• Bamboo fibre

Fabrics have been made from bamboo for thousands of years, but it is only recently that the process of making this into a fabric for multipurpose use has been perfected. It is a highly breathable fabric. It is easy to weave into fabric with high thread counts, and the resulting textiles are often thinner that their cotton counterparts while retaining high tensile strength.


  • Mulberry silk

Mulberry silk is obtained from the cocoons of the larvae of the Bombyx Mori Silkworm. The triangular prism-like structure of the fibre allows the fabrics to refract incoming light at different angles, which produces different colours. 
The best, most environmentally friendly comforters are produced from natural and biodegradable materials. Additionally excellent choices for the filler are bamboo lyocell and organic cotton. You can pick a comforter made with down, recycled wool, or organic wool if you’re okay with it being made with animal products. 


2.    Certification

It is also crucial to search for third-party certifications; the greatest ones for bedding are as follows:


  • Forest Stewardship Council (FSC)
  • Better Cotton Standard
  • Global Recycle Standard (GRS) 
  • Oeko-Tex 100Organic Content Standard (OCS)
  • Global Organic Textile Standard (GOTS)
  • USDA-Certified Organic


      These certifications are crucial because they guarantee that dangerous chemicals are avoided at all phases of textile production, from the raw material to the finished product, while also taking into account the rights of workers and the effects on the environment. They also assist consumers in avoiding being duped by ambiguous promises.


      3.    Ethical Purchasing

      Ethical sourcing is equally crucial as fabric. It all comes down to the supply chain and the procedures and guidelines established to guarantee that the manufacturing and labor involved are treated and paid fairly. The certifications that their goods and factories have, as well as the degree of production transparency, are also taken into account. There are certifications that can guarantee this, including Textile Exchange, Fair Trade, GoodWeave International, and FLO-certified.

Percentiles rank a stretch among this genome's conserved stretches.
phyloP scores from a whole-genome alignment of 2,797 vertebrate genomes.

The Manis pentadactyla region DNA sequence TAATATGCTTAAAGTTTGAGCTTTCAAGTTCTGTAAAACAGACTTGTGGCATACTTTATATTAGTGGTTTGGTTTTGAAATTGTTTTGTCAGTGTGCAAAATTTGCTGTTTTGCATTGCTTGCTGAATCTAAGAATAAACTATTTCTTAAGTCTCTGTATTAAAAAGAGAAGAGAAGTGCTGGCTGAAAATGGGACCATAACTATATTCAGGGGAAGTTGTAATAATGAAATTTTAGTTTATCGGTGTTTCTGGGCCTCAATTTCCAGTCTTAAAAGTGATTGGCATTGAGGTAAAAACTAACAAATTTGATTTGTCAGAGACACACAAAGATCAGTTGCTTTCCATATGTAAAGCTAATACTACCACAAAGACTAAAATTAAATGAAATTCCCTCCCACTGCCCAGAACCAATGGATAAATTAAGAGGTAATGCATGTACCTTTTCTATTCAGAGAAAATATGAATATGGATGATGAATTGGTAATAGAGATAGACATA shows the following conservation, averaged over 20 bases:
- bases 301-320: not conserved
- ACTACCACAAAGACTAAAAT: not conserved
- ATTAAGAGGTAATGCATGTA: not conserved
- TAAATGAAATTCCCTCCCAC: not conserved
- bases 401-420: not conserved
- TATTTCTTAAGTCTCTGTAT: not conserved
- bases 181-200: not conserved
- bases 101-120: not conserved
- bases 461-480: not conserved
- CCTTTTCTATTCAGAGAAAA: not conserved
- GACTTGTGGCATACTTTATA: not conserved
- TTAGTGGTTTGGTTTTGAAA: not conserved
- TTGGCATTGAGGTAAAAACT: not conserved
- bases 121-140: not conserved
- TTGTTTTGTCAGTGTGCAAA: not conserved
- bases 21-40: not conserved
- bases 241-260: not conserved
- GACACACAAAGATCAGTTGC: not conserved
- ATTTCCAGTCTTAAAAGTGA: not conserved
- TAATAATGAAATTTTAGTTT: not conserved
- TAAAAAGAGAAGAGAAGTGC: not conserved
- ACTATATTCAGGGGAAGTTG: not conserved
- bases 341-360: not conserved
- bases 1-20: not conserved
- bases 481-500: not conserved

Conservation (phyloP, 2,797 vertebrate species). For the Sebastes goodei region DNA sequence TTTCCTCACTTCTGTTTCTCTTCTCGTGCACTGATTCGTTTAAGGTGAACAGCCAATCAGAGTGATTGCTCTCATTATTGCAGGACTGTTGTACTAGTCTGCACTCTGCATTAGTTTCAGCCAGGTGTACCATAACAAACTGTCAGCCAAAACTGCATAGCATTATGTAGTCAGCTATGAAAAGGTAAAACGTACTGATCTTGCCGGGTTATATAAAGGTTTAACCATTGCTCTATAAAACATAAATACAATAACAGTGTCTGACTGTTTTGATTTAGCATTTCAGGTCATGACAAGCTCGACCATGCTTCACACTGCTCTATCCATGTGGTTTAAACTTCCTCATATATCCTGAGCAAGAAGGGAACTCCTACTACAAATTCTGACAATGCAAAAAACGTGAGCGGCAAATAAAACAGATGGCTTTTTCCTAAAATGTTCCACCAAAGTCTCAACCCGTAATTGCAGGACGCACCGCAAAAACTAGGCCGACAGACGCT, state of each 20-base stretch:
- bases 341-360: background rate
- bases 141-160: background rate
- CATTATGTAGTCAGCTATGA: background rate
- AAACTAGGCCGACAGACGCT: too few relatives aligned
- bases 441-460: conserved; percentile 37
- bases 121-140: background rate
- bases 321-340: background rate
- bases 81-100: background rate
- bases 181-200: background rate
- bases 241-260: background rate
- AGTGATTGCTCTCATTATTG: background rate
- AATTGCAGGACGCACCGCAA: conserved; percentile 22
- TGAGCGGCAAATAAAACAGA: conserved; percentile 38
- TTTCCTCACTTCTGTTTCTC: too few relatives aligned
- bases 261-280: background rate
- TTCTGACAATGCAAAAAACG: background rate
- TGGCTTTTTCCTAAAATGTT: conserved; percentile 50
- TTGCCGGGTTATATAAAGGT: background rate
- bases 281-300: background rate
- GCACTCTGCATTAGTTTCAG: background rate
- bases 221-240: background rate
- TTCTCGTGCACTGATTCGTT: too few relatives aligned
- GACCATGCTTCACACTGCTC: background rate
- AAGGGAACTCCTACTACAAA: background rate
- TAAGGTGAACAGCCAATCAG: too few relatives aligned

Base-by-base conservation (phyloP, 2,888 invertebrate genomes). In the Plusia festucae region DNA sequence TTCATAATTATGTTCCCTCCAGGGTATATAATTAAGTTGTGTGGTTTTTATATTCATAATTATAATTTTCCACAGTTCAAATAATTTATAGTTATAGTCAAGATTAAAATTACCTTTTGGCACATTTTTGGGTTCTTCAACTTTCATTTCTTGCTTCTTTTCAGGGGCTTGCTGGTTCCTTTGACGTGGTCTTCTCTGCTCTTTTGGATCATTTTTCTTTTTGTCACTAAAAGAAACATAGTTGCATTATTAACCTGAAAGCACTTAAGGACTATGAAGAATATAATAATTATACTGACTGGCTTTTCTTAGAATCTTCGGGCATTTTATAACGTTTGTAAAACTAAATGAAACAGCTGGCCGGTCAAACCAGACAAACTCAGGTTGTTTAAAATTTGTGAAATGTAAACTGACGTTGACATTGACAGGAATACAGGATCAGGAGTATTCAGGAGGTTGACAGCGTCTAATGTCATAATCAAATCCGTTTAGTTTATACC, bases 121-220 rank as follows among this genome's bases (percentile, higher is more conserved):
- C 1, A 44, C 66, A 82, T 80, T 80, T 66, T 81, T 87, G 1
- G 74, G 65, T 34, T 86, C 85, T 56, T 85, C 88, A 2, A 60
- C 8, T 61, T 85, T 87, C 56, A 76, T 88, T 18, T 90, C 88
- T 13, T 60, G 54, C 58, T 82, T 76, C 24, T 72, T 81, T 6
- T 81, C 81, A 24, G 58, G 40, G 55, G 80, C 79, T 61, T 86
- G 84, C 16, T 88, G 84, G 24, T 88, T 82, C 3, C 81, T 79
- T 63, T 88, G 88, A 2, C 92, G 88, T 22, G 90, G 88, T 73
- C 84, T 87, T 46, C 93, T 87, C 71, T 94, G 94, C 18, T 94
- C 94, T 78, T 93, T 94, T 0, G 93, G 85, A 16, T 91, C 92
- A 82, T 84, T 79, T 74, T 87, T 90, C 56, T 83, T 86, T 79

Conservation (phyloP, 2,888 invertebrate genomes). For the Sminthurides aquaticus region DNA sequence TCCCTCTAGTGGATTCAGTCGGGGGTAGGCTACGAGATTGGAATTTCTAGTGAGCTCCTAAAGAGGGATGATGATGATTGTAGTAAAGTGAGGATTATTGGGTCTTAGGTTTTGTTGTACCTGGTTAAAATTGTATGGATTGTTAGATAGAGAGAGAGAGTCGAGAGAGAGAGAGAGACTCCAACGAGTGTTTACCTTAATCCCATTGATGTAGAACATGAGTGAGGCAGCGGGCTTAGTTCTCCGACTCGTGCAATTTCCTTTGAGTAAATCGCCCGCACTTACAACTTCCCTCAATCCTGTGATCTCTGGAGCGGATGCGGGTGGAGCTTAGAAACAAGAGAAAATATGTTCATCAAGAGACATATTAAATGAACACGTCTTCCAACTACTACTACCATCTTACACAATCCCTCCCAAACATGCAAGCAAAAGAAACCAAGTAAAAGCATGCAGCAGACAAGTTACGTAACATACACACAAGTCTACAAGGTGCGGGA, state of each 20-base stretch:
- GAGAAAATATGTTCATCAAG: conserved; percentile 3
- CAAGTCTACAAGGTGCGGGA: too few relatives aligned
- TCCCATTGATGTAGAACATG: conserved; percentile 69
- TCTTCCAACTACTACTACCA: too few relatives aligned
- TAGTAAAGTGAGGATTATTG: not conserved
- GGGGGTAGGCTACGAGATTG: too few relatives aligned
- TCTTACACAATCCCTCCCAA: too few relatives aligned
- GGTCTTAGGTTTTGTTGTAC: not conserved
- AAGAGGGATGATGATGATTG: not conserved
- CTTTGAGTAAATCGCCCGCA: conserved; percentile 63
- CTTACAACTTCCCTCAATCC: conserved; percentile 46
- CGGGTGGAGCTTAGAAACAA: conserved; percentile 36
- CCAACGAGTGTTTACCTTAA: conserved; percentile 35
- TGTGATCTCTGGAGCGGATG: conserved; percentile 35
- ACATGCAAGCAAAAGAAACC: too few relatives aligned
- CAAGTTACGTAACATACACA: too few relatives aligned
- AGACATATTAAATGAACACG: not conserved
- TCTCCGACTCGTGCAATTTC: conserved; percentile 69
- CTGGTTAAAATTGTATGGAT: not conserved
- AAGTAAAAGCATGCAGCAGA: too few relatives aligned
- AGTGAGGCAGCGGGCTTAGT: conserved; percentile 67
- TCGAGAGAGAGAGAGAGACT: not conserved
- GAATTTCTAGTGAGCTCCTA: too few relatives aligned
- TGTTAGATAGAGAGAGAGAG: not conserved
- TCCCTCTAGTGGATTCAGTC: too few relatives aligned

4.    Company accountability

      This criterion examines the business as a whole, including what steps are being taken internally to reduce energy use and whether any charitable endeavours are being supported. They’re carbon neutral, right? Do they intend to cut back on plastic packaging? Are they a 1% For The Planet member or a certified B corporation? What other environmentally friendly projects are they working on? Only serving as a guide In the end, all the companies listed below are doing an outstanding job of providing eco-friendly comforters to make our nights a little easier.


      Although purchasing organic bedding might be costly and comforters frequently cost extra, when you locate the correct one, you will sleep like a baby. I think the expenditure is worthwhile because getting enough sleep is essential to living a healthy life. In the fall and winter, a decent blanket may keep you very warm, allowing you to avoid raising the thermostat. The ideal comforter is like the cherry on top of a sleep-supporting arrangement once you’ve got a super-supportive mattress and a nicely inflated pillow. To make sure it was produced with the environment and your health in mind, look for one that has been certified organic by a reliable third-party organization like GOTS.